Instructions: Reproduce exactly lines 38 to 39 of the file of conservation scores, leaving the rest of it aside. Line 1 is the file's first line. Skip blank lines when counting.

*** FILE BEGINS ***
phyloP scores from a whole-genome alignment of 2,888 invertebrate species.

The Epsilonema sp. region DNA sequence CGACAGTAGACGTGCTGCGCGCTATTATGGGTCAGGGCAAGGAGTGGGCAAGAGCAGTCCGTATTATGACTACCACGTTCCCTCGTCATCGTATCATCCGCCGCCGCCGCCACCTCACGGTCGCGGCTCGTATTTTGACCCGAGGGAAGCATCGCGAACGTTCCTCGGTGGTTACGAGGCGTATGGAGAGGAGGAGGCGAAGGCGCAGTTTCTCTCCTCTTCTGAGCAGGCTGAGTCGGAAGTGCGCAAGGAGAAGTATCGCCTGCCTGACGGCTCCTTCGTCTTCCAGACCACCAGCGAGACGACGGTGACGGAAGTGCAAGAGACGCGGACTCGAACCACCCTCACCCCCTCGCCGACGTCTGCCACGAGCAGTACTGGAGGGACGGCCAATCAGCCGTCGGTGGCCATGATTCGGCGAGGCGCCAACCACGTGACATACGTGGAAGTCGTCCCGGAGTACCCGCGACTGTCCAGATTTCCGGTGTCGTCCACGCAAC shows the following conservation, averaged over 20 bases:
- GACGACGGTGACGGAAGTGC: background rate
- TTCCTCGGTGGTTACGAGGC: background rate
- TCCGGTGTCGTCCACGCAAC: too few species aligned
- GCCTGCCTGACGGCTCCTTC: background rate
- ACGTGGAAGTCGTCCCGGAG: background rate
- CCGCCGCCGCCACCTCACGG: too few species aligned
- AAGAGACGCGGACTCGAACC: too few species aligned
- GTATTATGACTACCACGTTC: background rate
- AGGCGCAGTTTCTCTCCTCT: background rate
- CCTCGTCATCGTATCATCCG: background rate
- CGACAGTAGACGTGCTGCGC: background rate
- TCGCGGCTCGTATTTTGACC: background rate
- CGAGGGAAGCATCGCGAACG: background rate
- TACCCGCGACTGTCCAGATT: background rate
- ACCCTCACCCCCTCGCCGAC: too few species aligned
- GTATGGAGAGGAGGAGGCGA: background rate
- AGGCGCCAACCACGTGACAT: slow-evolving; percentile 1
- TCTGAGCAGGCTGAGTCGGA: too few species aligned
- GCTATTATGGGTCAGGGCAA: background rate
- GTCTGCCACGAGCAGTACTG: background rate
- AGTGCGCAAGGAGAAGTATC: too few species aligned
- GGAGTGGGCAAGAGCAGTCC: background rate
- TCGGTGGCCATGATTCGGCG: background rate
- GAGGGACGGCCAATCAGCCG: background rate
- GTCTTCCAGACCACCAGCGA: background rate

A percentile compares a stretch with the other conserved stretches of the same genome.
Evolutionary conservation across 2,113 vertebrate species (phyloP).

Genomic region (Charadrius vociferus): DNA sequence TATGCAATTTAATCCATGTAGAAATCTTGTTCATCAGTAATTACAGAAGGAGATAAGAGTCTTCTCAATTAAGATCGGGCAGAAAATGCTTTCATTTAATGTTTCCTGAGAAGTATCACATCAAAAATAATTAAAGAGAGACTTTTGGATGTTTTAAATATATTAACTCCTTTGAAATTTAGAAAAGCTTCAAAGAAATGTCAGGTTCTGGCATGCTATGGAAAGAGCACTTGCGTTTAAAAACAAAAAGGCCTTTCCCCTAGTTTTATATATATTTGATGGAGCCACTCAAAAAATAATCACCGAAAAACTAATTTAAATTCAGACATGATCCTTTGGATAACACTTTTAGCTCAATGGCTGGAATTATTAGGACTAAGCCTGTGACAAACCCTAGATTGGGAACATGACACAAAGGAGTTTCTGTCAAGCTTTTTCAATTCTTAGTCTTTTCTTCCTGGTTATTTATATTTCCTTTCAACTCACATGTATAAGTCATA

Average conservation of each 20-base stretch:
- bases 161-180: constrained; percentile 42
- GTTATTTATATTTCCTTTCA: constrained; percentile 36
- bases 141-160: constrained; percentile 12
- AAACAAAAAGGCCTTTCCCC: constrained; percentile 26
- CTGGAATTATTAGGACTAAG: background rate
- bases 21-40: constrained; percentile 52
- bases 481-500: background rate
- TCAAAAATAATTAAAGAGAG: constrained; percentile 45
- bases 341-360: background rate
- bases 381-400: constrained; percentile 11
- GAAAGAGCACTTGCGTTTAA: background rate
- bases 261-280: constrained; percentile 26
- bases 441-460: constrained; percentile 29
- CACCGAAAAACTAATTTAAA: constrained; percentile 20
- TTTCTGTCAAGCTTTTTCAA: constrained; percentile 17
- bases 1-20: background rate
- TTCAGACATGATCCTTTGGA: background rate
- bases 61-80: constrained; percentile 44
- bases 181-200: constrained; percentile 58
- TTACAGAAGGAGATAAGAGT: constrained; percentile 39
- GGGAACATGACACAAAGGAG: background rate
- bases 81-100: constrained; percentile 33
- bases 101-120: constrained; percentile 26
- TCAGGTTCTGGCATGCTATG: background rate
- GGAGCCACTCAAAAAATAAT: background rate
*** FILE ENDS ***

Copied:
- bases 481-500: background rate
- TCAAAAATAATTAAAGAGAG: constrained; percentile 45